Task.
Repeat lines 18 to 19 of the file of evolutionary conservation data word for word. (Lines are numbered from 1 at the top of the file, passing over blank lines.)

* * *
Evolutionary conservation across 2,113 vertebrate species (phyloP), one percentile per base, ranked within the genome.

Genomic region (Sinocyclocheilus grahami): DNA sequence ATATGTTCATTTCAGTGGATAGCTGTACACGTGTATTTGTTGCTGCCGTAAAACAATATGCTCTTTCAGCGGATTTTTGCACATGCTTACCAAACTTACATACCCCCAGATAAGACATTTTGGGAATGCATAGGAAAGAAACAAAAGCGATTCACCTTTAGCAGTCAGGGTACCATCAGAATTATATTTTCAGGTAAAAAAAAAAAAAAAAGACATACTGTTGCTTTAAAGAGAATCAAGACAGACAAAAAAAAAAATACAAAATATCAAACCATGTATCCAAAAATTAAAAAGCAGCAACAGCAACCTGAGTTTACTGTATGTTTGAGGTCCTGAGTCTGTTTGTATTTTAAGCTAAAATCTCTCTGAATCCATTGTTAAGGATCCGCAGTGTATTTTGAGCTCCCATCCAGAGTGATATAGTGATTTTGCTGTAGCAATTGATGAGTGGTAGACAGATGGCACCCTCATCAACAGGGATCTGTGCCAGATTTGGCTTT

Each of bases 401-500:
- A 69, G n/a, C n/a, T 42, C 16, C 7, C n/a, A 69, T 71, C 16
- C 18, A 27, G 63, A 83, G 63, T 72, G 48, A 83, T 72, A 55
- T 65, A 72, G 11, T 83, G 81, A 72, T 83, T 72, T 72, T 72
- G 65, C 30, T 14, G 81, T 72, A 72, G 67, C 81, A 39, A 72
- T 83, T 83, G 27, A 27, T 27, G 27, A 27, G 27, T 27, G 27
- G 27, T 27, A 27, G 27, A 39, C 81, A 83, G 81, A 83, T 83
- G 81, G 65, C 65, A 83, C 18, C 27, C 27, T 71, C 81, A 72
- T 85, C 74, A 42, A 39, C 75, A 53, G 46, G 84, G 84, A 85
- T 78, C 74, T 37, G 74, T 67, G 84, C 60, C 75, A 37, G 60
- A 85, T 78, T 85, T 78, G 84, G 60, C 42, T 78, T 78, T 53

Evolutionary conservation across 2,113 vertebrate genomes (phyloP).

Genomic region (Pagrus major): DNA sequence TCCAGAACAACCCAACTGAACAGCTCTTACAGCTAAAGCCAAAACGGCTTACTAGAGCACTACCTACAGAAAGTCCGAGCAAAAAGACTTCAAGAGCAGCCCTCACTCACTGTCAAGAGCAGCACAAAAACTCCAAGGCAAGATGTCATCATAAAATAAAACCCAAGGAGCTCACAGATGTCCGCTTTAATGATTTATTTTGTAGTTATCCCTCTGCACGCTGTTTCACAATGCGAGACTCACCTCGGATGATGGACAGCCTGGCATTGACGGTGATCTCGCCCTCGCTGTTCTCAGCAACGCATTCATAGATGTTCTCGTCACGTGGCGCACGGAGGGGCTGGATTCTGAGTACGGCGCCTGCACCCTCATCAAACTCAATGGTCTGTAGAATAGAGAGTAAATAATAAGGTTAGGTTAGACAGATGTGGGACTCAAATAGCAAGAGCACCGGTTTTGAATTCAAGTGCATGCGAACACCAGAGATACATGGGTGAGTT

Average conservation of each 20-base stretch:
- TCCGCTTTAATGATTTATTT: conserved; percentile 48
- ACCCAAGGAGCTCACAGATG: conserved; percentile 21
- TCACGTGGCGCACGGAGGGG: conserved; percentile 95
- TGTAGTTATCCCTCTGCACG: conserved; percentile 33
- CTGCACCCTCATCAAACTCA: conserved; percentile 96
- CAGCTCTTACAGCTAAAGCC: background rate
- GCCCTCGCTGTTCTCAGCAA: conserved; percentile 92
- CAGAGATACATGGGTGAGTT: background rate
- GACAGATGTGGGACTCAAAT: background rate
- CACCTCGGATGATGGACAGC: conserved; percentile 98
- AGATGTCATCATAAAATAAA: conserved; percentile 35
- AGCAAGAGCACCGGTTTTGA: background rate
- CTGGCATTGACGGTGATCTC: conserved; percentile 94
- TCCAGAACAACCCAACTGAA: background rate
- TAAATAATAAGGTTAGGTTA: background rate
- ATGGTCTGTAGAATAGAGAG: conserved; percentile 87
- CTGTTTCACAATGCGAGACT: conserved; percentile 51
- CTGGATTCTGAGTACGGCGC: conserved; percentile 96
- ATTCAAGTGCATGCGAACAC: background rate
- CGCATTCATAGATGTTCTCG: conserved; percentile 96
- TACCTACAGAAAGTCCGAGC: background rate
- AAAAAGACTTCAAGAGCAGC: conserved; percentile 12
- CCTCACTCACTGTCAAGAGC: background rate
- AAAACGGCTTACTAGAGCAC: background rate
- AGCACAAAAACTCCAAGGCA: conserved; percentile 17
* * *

- ACCCAAGGAGCTCACAGATG: conserved; percentile 21
- TCACGTGGCGCACGGAGGGG: conserved; percentile 95